This type of tax should have no impact on the lifestyles of the super-wealthy. Recently, they appeared to be able to get by on “far less.” Zuckerberg’s wealth was put at $46 billion at the end of 2015 and “just” $4 billion in 2010, less than 6% of what it is today. In 2015, Musk’s wealth was estimated at $13.2 billion, not even half of what it is now. After the tax, the net worth of the super-wealthy would still be excessive.

Continued in article

Jensen Common

An extreme wealth tax such as that suggested above is not so simple as the article naively makes it sound. California needs cash and none of the billionaires mentioned above are sitting on tens of billions in cash or gold or any other investments that are easily cashed in at market values. They're sitting mostly on common stock in the companies they control (Facebook, Oracle, Tesla, Boring, and SpaceX, etc.). Stock prices are set by supply and demand at relatively small amounts of daily trading. Forcing these huge shareholders to quickly dump 50% of their enormous holdings would send share values plunging to a point where these billionaires and their companies no longer have the wealth envisioned in the above article.

Secondly, the author of the above article assumes that these billionaires will passively accept a 50% tax on all their wealth. If such legislation in Sacramento approaches reality those billionaires will be long gone from California and may even move their companies out of state. The naive author of the above article does not investigate why Sweden and France experimented with and then abandoned much more modest wealth taxes on their most wealthy taxpayers as the wealth taxes were discovered to be counterproductive on the economies. 

Thirdly, California would be sending a message that there is no longer a California dream of becoming a billionaire with new ventures in the no-longer Golden State. Instead the message would be to start new ventures iin more business-friendly states that still offer an American Dream.

Sir Jim Ratcliffe, Britain's wealthiest man and a key Brexit backer, has decided to leave the UK and live in Monaco ---

Sir Jim Ratcliffe, Britain’s wealthiest man and a key Brexit backer, has decided to leave the UK and live in Monaco.

Despite his previous claims that the UK would be “perfectly successful” outside of the European Union (EU), the billionaire has chosen to leave the country of his birth and move to the principality, whose residents do not pay income tax, on the Mediterranean coast.

Sir Jim, founder and CEO of the chemicals giant Ineos, was named as the richest man in Britain in this year’s Sunday Times rich list, with an estimated fortune of £21bn.

Continued in article

The Achilles heel of the dual income tax : the Norwegian case ---

The dual income tax provides the self-employed individual with large incentives to participate in tax minimizing income shifting. The present paper analyses the income shifting incentives under the Norwegian split model in the presence of technology risk, and it concludes that the widely held corporation serves as a tax shelter for high-income self-employed individuals. In addition, real capital investments with a low risk profile are means to shift income from the labor income tax base to the capital income tax base for the high-income self-employed.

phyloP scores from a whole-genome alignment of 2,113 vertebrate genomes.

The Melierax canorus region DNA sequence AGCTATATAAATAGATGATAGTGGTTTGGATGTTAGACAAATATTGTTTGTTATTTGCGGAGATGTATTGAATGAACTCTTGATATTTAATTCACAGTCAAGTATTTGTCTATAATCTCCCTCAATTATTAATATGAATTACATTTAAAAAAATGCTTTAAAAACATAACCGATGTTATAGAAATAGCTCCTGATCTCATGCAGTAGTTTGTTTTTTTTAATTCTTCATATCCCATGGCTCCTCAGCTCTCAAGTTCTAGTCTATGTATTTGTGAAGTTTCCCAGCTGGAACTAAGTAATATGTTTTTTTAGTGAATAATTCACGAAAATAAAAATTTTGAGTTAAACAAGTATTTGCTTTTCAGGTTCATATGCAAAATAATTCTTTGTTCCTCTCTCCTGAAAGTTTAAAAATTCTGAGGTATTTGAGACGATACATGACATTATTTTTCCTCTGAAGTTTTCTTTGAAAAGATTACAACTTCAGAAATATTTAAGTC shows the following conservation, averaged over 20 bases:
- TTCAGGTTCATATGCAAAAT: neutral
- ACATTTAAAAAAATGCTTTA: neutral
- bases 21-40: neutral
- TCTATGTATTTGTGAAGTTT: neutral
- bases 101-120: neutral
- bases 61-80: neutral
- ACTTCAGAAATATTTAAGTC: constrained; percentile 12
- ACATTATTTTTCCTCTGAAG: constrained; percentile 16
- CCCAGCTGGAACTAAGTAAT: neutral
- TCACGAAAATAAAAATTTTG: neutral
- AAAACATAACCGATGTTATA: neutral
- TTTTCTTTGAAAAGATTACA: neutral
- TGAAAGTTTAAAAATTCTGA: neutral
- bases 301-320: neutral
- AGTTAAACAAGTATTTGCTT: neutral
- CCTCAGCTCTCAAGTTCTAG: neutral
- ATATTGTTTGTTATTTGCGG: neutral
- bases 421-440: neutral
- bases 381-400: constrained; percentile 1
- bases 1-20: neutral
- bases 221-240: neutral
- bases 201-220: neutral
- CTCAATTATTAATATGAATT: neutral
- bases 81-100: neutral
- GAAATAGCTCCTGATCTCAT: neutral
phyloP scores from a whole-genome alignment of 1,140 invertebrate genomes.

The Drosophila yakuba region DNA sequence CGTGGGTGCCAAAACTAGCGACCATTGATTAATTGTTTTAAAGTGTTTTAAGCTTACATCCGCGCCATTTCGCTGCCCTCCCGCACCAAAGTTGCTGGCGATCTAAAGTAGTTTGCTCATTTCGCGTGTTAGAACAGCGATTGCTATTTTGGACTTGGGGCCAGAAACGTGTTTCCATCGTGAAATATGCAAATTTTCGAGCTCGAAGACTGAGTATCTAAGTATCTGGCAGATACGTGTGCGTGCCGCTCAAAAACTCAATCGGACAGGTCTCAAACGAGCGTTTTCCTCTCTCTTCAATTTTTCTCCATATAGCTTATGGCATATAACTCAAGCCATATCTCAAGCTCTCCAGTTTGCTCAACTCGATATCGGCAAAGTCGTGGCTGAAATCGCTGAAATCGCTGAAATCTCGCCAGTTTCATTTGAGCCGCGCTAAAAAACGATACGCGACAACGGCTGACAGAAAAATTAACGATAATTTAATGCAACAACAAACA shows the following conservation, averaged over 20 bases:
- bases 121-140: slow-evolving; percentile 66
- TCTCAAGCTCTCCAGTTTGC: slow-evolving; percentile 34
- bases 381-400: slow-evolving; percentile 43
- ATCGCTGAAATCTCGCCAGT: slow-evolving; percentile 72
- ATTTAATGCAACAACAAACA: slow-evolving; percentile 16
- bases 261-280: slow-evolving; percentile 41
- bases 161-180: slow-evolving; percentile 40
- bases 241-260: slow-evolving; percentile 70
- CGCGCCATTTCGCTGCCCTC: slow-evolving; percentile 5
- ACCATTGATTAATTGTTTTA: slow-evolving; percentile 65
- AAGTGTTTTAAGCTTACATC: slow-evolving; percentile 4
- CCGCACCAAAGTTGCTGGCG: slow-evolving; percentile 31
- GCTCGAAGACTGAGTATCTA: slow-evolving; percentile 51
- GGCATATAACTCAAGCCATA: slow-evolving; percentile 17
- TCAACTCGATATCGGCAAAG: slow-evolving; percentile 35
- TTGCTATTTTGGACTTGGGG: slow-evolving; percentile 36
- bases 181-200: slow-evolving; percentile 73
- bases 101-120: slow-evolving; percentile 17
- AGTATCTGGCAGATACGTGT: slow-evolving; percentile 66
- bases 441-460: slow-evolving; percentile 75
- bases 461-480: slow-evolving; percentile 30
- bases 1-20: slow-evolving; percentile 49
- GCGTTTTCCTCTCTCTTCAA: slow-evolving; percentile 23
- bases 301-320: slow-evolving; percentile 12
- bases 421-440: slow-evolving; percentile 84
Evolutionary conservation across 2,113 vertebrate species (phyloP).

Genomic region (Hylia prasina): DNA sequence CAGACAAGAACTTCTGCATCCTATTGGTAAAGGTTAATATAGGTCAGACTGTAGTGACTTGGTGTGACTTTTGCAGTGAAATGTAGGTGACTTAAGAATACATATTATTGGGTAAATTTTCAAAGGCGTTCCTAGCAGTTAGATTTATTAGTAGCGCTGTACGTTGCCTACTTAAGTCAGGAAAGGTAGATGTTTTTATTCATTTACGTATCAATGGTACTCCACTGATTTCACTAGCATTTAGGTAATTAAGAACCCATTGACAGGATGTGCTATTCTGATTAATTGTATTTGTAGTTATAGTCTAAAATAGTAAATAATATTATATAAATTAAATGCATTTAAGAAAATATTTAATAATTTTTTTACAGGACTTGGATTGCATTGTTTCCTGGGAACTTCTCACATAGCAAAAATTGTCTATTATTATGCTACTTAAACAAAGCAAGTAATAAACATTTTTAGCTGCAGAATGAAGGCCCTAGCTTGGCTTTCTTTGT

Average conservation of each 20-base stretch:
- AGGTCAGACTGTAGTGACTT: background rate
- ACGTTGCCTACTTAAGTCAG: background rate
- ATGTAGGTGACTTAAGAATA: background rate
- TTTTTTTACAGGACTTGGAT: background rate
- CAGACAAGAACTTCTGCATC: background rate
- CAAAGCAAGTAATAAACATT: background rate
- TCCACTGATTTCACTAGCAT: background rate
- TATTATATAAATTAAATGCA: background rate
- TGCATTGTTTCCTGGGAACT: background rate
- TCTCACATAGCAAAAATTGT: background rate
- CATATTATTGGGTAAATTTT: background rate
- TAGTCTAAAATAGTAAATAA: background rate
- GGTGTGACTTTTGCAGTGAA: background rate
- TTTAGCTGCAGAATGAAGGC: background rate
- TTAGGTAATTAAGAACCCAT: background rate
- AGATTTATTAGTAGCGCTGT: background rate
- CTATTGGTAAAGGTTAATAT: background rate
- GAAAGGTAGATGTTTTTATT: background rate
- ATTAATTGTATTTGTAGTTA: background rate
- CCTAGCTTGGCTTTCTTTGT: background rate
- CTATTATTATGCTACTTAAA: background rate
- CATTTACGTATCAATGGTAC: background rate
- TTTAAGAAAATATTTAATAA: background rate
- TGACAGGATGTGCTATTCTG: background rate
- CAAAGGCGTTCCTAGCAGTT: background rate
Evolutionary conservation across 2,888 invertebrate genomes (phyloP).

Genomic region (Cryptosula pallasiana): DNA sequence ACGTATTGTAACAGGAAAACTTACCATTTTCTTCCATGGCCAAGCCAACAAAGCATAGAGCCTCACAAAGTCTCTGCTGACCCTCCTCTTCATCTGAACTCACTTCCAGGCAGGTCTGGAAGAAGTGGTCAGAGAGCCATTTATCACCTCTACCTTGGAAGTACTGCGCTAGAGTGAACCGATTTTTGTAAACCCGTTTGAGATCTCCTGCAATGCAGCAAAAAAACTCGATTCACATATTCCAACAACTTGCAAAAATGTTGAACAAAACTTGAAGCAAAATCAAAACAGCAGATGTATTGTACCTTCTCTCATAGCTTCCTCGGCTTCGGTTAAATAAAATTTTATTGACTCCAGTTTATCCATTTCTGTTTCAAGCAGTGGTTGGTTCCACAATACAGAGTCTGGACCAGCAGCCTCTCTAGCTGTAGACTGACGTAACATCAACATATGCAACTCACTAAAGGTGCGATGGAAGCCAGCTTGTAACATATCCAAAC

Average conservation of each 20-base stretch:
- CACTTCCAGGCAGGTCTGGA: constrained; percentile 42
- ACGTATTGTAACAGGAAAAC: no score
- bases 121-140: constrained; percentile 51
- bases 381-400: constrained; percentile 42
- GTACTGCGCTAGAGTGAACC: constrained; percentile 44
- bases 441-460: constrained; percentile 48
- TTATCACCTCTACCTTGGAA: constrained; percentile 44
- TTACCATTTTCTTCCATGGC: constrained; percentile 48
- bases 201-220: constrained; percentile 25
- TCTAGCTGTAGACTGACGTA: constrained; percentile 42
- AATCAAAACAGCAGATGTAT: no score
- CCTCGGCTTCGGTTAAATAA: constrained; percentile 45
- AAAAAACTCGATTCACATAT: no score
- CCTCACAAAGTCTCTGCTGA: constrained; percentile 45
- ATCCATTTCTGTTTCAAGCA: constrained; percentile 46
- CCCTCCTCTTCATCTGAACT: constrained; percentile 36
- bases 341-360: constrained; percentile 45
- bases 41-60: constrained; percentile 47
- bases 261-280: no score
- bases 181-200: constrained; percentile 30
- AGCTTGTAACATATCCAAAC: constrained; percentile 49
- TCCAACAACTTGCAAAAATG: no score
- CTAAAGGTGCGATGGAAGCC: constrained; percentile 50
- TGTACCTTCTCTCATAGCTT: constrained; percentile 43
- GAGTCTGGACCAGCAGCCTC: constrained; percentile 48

OECD:  Recommended Tax Reform in Norway --- Phase Out the Wealth Tax

Tax Reform in Norway

A Focus on Capital Taxation

Norway’s dual income tax system achieves high levels of revenue collection and income redistribution, without overly undermining economic performance and while paying attention to environmental externalities. It treats capital and labour income in different ways: capital income is taxed at a single low rate, while labour income is taxed at progressive rates. However, effective tax rates on savings vary widely across asset classes. The favourable treatment of owner-occupied housing relative to financial savings should be reduced, preferably by taxing imputed rents at the standard 28% statutory rate. The wealth tax implies very high effective tax rates on savings, indicating that it either gives rise to tax avoidance or significantly inhibits growth. The government should investigate the issue and, if the growth-equity trade-off is too unfavourable to growth, phase out or lower the wealth tax. To restrain tax avoidance by the wealthy, the base of the gift and inheritance tax should be broadened. Overall, the reform package recommended in this paper would improve the allocation of capital and increase work and investment incentives. It could be designed to be broadly neutral in regard to income redistribution and public revenue.

American Economic Review 2019:  Tax Evasion and Inequality (Scandinavia) ---

Drawing on a unique dataset of leaked customer lists from offshore financial institutions matched to administrative wealth records in Scandinavia, we show that offshore tax evasion is highly concentrated among the rich. The skewed distribution of offshore wealth implies high rates of tax evasion at the top: we find that the 0.01 percent richest households evade about 25 percent of their taxes. By contrast, tax evasion detected in stratified random tax audits is less than 5 percent throughout the distribution. Top wealth shares increase substantially when accounting for unreported assets, highlighting the importance of factoring in tax evasion to properly measure inequality.